Code-switching as a Strategy for the Decolonisation of Learning: A Case of One University in Swaziland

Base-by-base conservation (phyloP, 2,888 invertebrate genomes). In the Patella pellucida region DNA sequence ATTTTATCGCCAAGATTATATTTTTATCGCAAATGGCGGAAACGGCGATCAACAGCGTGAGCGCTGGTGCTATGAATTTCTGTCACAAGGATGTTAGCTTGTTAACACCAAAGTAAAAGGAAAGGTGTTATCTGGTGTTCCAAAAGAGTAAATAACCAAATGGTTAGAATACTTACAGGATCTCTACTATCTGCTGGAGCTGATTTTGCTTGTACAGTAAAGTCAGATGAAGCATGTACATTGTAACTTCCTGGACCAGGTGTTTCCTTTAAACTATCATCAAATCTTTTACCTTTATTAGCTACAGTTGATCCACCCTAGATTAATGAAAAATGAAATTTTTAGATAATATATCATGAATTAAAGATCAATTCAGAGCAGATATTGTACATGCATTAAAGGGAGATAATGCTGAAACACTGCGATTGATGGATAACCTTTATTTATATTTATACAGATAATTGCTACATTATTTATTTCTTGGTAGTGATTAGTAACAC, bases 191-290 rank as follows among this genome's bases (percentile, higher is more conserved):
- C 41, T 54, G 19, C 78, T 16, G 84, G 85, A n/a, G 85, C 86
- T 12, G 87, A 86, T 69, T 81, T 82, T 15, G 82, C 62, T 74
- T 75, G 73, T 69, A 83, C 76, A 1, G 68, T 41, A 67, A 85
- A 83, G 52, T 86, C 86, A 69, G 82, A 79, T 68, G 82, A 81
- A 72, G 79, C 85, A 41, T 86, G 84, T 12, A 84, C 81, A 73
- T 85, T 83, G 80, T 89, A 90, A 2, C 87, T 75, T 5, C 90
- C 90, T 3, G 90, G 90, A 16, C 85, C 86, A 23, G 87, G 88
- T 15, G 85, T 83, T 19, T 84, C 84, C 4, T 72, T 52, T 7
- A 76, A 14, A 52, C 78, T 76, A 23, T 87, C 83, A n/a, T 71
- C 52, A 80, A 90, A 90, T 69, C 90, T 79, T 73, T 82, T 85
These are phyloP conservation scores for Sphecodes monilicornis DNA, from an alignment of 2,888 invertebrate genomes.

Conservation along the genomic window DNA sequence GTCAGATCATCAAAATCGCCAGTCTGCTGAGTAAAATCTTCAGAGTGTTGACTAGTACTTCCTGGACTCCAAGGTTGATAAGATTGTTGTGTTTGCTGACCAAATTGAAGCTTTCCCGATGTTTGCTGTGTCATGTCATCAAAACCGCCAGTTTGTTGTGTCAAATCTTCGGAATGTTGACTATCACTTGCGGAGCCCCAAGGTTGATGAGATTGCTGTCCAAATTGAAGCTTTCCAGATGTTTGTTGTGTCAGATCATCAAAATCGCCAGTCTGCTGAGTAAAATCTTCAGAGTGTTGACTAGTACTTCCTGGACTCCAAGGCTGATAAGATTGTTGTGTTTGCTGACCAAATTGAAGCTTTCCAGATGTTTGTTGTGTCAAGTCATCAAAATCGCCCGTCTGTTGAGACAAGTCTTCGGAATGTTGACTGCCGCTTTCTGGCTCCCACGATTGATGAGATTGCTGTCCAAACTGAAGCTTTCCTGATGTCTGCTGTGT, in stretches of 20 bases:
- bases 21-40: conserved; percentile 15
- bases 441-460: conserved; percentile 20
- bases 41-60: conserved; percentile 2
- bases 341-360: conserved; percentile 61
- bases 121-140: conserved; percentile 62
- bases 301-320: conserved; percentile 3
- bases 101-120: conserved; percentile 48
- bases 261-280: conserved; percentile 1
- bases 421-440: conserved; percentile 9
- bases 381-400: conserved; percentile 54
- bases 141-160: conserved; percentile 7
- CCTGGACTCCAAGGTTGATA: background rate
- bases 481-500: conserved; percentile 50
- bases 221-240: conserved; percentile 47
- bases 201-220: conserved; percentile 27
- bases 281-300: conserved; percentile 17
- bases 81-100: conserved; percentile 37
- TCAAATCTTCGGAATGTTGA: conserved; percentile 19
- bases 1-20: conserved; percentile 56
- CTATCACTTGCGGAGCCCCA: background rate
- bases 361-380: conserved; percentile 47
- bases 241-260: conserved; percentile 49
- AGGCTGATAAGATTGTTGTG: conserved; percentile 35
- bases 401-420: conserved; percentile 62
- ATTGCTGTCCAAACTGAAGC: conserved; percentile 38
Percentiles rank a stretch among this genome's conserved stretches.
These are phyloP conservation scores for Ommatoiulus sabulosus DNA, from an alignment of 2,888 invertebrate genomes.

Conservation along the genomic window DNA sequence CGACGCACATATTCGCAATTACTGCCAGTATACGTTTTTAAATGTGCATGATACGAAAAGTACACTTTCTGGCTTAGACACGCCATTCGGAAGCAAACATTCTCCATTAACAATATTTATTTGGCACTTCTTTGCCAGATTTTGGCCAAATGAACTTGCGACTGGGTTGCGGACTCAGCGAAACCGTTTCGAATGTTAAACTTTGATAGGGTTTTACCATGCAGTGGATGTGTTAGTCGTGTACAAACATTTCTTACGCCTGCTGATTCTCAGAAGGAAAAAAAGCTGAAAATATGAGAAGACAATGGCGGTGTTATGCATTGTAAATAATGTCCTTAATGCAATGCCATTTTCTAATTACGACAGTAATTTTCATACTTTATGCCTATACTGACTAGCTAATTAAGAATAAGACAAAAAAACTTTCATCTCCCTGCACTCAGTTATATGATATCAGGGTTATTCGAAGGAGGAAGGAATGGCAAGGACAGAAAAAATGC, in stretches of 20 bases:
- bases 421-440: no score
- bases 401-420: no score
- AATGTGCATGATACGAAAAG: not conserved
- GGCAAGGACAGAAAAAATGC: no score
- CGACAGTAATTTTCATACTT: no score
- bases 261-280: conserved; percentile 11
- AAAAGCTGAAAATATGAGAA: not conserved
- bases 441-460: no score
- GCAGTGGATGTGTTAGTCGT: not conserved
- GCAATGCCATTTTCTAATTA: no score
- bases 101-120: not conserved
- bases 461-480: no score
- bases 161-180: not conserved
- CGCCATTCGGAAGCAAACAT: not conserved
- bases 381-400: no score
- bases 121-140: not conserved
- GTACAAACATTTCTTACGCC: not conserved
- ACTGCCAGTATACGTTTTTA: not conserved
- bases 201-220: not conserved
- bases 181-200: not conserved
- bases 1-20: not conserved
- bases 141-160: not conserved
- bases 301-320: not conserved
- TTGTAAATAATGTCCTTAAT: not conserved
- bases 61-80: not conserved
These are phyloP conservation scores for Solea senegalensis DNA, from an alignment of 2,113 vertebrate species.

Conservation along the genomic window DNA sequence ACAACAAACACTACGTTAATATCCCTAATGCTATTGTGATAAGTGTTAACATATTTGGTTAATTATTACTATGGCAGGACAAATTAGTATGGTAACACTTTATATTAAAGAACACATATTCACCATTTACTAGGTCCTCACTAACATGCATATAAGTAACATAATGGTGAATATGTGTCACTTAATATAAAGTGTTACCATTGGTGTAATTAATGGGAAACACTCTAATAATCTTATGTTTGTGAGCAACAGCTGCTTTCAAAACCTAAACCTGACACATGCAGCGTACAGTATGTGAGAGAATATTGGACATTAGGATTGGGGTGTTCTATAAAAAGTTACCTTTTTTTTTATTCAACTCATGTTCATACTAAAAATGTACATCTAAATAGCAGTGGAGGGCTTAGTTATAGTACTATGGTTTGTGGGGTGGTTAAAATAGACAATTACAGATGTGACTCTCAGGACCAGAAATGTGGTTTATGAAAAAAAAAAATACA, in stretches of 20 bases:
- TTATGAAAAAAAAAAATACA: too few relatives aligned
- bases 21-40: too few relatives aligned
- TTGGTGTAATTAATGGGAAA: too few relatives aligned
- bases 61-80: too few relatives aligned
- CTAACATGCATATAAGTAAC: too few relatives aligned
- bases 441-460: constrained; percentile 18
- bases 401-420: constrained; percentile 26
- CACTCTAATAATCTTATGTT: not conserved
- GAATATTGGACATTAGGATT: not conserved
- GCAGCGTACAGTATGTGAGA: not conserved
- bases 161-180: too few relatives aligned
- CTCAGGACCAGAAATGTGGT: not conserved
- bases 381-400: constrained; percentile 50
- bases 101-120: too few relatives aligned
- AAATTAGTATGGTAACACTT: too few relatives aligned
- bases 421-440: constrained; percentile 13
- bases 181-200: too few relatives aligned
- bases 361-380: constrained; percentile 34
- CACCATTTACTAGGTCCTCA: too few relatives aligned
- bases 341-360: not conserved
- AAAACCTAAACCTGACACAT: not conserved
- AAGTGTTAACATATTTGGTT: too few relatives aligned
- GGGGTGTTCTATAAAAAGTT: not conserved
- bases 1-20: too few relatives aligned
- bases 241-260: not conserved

Although the call for the decolonisation of learning and an African renaissance has been a common trend in research recently, less attention has been paid to code-switching as a strategy for decolonising learning at universities. This article explores code-switching as a strategy for decolonising learning at a private university in Swaziland. The article addresses two questions: 1) What are students' experiences of code-switching during Englishmedium lectures? 2) What are the students' perceptions of code-switching during Englishmedium lectures? Data were collected using a mixed methods, single case study among a purposive sample of 30 first-year Bachelor of Education in Mathematics students at a private university in Swaziland. The findings indicated that students code switch to solidify pedagogical content presented in English during lectures. The findings also indicated that students employ code-switching as a strategy for breaking linguistic barriers imposed by the English language. Finally, the findings indicated that students describe code-switching as an invaluable strategy for decolonising learning at university. The study contributed in a unique way to knowledge because it is the first of this kind to explore decolonisation at a Swazi university--hence it does not only add to the growing body of literature--but also pioneers scholarship on the decolonisation of learning at Swazi universities. The article concludes by suggesting a student-centred approach to learning that embraces code-switching as a strategy for decolonising learning at the university.